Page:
- Secreted PRR : collectins including MBL(mannose binding lectin), Ficolins, surfactant proteins
- Membranous PRR : TLR
- Cytosolic PRR : NOD-like receptors
From TLR1 to 9, say where they are and what they can recognize.
- TLR1 : on plasma membrane -> Acyl-peptides
- TLR2 : on plasma membrane -> lipomanan
- TLR3 : on vesicular membrane -> DS-RNA
- TLR4 : on plasma membrane -> LPS
- TLR5 : on plasma membrane -> Flagellin
- TLR6 : on plasma membrane -> Acyl-peptides
- TLR7 : on vesicular membrane -> SS-RNA
- TLR8 : on vesicular membrane -> SS-RNA
- TLR9 : on vesicular membrane -> unmethylated CgG DNA
Where is NOD2 expressed?
In paneth cells where it induces antibacterial substances -> alpha-defensin
What are the 3 pathway for the complement system?
- Classical : antibody/antigen complex recognize by C1
- MBL : similar to the classical pathway, but with MBL directly activating C4
- Alternative pathway : The pathogen stabilizes C3 convertase which is always there in the background
What type of infection is associated with properdin?
- Meningococcal bacteria
- * properdin normally stabilizes C3 and C5 convertase
What is the most common complement deficiency?
Why would you have high neutrophil count in the blood if you have problems with secretin and/or integrin?
Because the neutrophils can't cross the endothelial wall of the blood vessel so they stay in the blood and the bone marrow keeps producing neutrophils because it receives signal of infections.
What is LAD-1? LAD-2? LAD-3? LAD-4?
- LAD = Leukocyte adhesion deficiency
- LAD 1 : problems in sticking to the endothelial cells due to a problem with integrin, characterized by high WBC and test for CD18/CD11 integrin
- LAD 2 : problems in rolling due to problem with glycolysation of selectin charcterized by recurrent infections and neurologic defect(retardation)
- LAD 3 : problem in activation of integrin characterized by increase bleeding.
- LAD 4 : Hyperadhesiveness of the cells characterized by failure of seperation of the umbilical cord.
What is CGD?
- chronic granulomatous disease
- Absence or malfunction of NADPH oxidase subunits which normally genreate microbicidal oxygen radicles and liberation of proteases
- Defective respiratory burst
What are the 10 signs pointing to immuno-deficiency?
- 8 or more new ear infections within 1 year
- 2 or mor serious sinus infections within 1 year
- 2 or more months on antibiotics with little effect
- two or more pneumonias within 1 year
- failure of an infant to gain weight or grow normally
- Recurrent, deep skin or organ abscesses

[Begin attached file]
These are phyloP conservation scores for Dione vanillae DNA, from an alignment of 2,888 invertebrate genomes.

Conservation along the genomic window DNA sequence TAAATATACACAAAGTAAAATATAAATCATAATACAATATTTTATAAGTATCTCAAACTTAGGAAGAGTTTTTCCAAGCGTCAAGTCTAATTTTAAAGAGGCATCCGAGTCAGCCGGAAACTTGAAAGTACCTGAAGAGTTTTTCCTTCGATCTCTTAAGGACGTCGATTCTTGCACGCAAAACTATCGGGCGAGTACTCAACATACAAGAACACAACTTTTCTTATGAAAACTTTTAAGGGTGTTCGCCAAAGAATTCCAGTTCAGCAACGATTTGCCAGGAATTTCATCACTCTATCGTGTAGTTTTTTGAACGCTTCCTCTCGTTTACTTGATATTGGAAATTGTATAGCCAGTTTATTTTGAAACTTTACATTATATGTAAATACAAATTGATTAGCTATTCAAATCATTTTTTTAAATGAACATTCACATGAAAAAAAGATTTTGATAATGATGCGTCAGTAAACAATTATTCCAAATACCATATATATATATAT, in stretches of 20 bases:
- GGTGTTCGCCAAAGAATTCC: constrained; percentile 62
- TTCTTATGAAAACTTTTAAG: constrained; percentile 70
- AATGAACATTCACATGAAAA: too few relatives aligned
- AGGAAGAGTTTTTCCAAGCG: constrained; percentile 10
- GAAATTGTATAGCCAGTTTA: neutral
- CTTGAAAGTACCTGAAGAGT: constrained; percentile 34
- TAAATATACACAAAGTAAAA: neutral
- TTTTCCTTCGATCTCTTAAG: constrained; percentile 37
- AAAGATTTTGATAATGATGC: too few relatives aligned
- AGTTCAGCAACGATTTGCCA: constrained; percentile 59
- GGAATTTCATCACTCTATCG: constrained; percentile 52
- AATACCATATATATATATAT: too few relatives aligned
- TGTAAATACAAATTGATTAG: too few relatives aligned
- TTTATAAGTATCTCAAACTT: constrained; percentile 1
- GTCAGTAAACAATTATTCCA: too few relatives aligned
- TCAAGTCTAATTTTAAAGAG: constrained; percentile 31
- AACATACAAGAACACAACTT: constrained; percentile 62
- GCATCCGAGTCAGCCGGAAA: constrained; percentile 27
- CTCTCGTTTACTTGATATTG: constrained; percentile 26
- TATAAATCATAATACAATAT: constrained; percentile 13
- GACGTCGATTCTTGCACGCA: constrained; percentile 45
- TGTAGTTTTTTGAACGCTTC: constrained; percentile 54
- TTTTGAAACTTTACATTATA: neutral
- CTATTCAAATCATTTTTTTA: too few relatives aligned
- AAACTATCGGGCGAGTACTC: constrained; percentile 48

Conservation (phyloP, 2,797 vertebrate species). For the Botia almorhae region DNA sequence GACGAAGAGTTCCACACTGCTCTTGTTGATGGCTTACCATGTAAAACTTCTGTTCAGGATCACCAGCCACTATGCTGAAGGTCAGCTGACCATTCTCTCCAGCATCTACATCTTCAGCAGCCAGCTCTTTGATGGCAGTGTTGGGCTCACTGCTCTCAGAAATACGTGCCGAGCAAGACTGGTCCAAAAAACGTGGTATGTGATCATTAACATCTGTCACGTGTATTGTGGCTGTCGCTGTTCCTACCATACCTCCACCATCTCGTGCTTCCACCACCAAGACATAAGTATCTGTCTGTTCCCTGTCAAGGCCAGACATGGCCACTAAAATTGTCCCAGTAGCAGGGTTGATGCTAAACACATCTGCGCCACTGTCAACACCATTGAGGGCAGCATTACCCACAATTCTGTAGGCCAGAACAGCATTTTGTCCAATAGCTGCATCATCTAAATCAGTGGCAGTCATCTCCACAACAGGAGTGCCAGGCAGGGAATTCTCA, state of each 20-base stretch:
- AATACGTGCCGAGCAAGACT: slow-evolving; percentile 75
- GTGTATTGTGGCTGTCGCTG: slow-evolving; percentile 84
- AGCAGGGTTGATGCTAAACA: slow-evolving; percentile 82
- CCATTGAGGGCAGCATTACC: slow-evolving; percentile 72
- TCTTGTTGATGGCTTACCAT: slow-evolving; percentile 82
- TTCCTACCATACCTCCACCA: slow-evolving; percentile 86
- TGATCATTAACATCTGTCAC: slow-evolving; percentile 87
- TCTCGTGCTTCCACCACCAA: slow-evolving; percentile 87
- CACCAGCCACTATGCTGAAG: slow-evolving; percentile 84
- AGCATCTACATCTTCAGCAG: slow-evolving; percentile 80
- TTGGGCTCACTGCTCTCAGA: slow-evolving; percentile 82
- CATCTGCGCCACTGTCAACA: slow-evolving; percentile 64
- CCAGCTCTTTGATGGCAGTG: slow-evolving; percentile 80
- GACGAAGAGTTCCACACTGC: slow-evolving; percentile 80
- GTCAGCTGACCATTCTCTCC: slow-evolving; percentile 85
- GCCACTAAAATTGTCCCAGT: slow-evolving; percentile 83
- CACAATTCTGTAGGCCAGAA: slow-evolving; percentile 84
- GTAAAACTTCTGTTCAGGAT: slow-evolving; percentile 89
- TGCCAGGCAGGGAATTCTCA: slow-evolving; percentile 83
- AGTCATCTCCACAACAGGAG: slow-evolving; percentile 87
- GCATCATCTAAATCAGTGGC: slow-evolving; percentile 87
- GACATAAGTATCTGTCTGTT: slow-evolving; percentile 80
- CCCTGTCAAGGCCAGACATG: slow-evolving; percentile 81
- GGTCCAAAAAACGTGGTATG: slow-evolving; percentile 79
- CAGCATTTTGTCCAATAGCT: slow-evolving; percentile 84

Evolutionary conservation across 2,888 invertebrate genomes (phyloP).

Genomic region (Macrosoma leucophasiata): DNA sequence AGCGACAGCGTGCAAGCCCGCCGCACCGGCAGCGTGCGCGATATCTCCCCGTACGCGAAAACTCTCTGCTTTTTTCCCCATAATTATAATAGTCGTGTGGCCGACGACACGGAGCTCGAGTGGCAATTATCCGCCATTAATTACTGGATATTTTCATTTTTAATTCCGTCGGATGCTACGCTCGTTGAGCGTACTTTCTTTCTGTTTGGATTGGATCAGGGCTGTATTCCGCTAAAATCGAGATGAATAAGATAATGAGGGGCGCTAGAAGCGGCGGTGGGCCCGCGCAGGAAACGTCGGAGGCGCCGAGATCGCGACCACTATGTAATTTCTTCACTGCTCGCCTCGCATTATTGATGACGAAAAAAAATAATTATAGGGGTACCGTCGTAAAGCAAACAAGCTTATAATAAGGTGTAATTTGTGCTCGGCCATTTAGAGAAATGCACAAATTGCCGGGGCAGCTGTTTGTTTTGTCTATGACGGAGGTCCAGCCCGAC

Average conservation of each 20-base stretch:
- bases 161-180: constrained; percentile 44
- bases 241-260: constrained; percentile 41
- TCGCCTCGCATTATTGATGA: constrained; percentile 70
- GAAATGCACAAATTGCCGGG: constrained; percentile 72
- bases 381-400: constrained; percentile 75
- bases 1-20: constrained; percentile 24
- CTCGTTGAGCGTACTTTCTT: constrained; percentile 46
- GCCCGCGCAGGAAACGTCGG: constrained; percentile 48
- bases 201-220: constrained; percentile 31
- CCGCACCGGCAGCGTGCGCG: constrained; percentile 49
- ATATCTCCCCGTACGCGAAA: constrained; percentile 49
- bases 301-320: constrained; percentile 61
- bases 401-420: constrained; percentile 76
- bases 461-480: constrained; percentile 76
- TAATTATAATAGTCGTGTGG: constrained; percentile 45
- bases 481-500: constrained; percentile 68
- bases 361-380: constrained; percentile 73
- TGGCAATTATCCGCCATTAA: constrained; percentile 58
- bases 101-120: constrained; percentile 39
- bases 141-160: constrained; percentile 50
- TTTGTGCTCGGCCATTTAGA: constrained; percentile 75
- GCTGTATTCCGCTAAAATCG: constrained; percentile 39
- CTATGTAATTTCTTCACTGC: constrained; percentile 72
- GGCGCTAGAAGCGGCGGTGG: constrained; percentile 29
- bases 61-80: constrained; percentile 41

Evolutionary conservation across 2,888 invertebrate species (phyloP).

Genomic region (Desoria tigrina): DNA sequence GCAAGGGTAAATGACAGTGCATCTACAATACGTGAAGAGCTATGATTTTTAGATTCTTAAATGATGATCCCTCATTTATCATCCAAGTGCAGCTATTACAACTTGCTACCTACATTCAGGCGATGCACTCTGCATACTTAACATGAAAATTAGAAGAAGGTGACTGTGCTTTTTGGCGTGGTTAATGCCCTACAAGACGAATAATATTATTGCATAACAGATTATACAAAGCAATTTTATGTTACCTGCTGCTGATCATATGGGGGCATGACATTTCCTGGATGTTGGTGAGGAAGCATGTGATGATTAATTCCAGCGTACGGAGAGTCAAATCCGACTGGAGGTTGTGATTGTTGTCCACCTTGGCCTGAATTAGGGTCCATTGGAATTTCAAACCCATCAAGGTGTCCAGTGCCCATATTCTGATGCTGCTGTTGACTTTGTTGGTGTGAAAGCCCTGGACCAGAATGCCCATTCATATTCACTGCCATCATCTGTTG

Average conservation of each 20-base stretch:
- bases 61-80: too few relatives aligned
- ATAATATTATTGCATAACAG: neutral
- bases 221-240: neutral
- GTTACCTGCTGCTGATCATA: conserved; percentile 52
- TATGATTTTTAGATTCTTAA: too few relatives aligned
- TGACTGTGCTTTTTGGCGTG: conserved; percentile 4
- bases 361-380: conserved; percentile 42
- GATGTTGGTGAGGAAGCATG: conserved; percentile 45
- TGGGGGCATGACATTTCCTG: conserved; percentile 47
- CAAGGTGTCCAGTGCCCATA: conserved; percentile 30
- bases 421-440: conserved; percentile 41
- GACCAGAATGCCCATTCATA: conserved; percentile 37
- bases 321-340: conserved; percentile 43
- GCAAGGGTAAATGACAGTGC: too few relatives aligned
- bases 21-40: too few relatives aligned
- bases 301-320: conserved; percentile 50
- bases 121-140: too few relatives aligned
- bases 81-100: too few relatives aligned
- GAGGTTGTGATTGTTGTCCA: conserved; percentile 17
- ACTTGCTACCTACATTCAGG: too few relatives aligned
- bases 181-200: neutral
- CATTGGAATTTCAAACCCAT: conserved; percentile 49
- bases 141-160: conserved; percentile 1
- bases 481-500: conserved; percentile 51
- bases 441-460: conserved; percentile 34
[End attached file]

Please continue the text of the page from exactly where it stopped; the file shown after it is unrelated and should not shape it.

- persistent thrush in mouth or elsewhere on skin, after age of 1
- Need for IV antibiotics to clear infections
- 2 or more deep-seated infections
- Family history of primary immunodeficiency
What is the initial screening tests for immundeficiency?
- Blood count
- quantitative immunoglobulin
- Ab response to previous vaccines
- Total hemolytic complement
- infecion evaluation
What does the CH50 test tests?
- It tests the function of the classical pathway. It tells us the dilutaion you need to have 50% activity.(Meaning: if you can dilute a lot before loing function = well working)
- *AH50 is for alternate-pathway
What are the 4 types of hypersensitivity?
- Type I : immediate hypersensitivity (IgE)
- Type II : Antibody-dependent cell dependent cytotoxicity (ADCC, IgG, IgM)
- Type III : Immune complex mediated (IgM, IgG)
- Type IV : Delayed type (T cell mediated -> Th1 mostly but also CD4 and CD8)
Explain Type II hypersensitivity.
- Intrinsic Ag (normal self antigens) : failure in immune tolerance, cross reactivity foreign antigen with self molecule on the surface of host cells
- Extrinsic Ag (absorbed on host's cell surfaces) : eg. penicillin at the surface of RBC
What is in excess in type III hypersensitivity?
Immune complex formed of antibody/antigen complexex, but with antigen in excess
What is serum sickness?
Deposition of immune comples causing chills, fever, rash, arthritis, sometimes glomerulonephritis
What are the cells expressing FCεRI? What is it for?
It is for anchoring IgE on mast cells, basohpils and eosinophils.
What is the hygiene hypothesis?
Infections that evoke Th1 response early in life might reduce the likeliood of TH2 response (allergy) later in life and vice-versa
What is the modified hygiene hypothesis?
- It was created because ther eis also an increase of Th1 mediated auto-immune diseases
- It states that infections might protect against dvp atopy by driving the production of Treg
What are the effects of epinephrine?
- stimulation of α1 adrenergic receptor : vasoconstriction thus improving angioedema and coronary perfusion
- β1 : increased inotropic and chronotropic effect
- β2 : bronchodilation, decrease release of inflammatory mediators from mast cells and basophils
What is the difference between hyperpyrexia and hyperthermia?
- Hyperpyrexia is an extreme of fever (>41.5) which is an increase in core temperature due to a change of the hypothalamic set points, though it rarely goes over 41.1
- Hyperthermia is due to an overriding of the set point, temperature can be >41.5
What does fever increases?
- O2 requirement
- CO2 production
- water loss
- Cerebral injury
- Seizure activity
What is the normal range of temperature?
- From 35.6-38.5
- Lowest at 6 an and highest at 4-6pm
- Rectal temperature average .6 higher
- Axillary temperatures inconsistently lower
- Tympanic temperature ->core, but not always relaible
- Remote scans are unreliable
- Ovulating women -> 0.6 degrees higher after ovulation
What are some causes of fever?
- Viral, bacterial and fungal infections
- rheumatic disease (autoimmune, autoinflammatory)
- tissue damage
- Immune reactions
What does the NFκβ do?
- stimulate secretion of IL-1, TNF-α and possibly IFNα and IFN-g
- Which in turn stimulates production of IL-6
What are the effects produced by IL1, IL6 and TNF-α?
- fever and malaise
- acute phase proteins : CRP, MBL (improve complement activation)